The judge further said: "You have heard the testimony about the space. You have heard the testimony of what took place. Has the plaintiff satisfied you that the defendant was negligent? In the first place was that a space such that a person could not use it -- a person of ordinary prudence could not use it -- for passage without getting hurt? Was it a dangerous place? Was it unreasonable and negligent on the part of the railroad company to permit people to use and pass from one car to the other with that space there without warning them and cautioning them?"

The jury returned a verdict for the plaintiff in the sum of $2,000; and the defendant alleged exceptions.

H. Bancroft, for the defendant.

O. Storer, for the plaintiff.

KNOWLTON, C. J. Since the trial in this case before a jury, the exceptions in Welch v. Boston Elevated Railway, 187 Mass. 118, have been considered by this court and a decision announced which covers substantially all the questions raised at this trial.

The plaintiff was injured by stepping down in the space between two cars of a train on the elevated railway, while passing from one car to another at a station. These cars run upon an elevated track through much of their course, and they also pass through the subway and run around sharp curves and on steep grades which were made necessary by the location and construction of the subway and the connecting roads. The cars were coupled together so that in the centre of the passageway from car to car, there was an open space seven and one half inches wide and the platforms of the cars curved away to permit the train to go around the curves, so that on the sides of the passageway the space between the cars was ten and one half inches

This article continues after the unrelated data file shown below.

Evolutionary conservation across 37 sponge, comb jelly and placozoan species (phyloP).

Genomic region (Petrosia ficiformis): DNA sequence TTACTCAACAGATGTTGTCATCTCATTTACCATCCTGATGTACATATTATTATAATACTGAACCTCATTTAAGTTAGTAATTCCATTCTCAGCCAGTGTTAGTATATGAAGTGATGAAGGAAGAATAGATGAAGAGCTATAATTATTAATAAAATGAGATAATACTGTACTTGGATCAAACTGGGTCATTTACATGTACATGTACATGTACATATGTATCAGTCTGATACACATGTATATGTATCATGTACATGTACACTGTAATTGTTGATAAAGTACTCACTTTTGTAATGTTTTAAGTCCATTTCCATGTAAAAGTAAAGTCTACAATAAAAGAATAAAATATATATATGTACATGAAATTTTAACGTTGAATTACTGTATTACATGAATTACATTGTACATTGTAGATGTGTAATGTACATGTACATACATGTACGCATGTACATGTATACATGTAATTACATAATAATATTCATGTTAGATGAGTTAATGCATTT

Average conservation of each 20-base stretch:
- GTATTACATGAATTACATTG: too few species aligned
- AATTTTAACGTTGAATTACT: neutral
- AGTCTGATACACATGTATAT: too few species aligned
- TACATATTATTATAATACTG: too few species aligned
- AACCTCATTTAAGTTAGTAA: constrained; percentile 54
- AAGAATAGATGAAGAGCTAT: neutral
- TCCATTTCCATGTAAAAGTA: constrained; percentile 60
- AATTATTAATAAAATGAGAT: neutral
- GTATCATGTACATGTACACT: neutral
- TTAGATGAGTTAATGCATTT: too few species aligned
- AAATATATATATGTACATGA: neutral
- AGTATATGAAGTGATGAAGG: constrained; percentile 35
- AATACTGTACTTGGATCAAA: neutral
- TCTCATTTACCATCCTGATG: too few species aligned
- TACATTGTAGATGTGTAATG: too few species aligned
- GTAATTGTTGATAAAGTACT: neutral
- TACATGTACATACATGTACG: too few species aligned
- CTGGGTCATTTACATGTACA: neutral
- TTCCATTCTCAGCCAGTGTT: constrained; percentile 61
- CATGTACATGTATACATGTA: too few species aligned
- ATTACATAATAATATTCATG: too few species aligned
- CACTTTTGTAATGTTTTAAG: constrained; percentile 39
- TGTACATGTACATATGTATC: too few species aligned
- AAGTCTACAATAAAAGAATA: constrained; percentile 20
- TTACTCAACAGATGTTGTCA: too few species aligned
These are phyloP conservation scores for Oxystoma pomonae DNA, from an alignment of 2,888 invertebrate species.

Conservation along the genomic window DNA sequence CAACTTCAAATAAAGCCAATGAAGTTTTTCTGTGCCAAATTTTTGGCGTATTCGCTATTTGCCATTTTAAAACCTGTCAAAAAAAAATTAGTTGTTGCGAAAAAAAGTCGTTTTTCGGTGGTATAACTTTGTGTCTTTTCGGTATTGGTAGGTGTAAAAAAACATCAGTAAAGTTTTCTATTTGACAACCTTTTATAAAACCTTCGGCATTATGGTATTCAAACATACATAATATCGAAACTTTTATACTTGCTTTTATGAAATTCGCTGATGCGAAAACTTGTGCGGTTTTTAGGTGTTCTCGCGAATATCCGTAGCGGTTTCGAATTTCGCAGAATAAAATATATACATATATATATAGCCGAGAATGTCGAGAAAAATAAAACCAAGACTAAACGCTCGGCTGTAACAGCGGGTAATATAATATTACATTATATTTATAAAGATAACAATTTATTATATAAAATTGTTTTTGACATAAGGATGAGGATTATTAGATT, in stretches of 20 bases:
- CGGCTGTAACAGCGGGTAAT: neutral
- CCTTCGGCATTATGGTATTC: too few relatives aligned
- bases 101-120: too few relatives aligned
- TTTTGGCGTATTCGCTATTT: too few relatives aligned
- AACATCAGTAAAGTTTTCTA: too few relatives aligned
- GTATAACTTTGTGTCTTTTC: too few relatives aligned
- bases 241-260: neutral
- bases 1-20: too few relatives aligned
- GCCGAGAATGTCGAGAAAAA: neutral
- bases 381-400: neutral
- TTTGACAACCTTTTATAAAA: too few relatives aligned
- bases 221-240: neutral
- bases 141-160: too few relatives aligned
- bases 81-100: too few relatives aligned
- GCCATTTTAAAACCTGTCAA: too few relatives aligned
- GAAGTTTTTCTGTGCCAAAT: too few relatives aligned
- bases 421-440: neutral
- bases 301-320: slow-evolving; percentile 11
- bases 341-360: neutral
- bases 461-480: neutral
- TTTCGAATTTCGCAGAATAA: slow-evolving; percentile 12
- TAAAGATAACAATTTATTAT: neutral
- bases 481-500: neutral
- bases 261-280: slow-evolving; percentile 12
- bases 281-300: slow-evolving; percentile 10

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wide. The uncontradicted evidence tended to show that it was necessary to have this space between the cars, because the grades of the defendant's road were heavier and the curves sharper in portions of the subway than on any other elevated system. The defendant has no responsibility for the mode of construction of its subway, which was built under legislative authority as a great public work, by the city of Boston, and afterwards leased to the defendant. There was no evidence tending to show that there was any other practicable mode of construction of the cars, which would have been safer and better.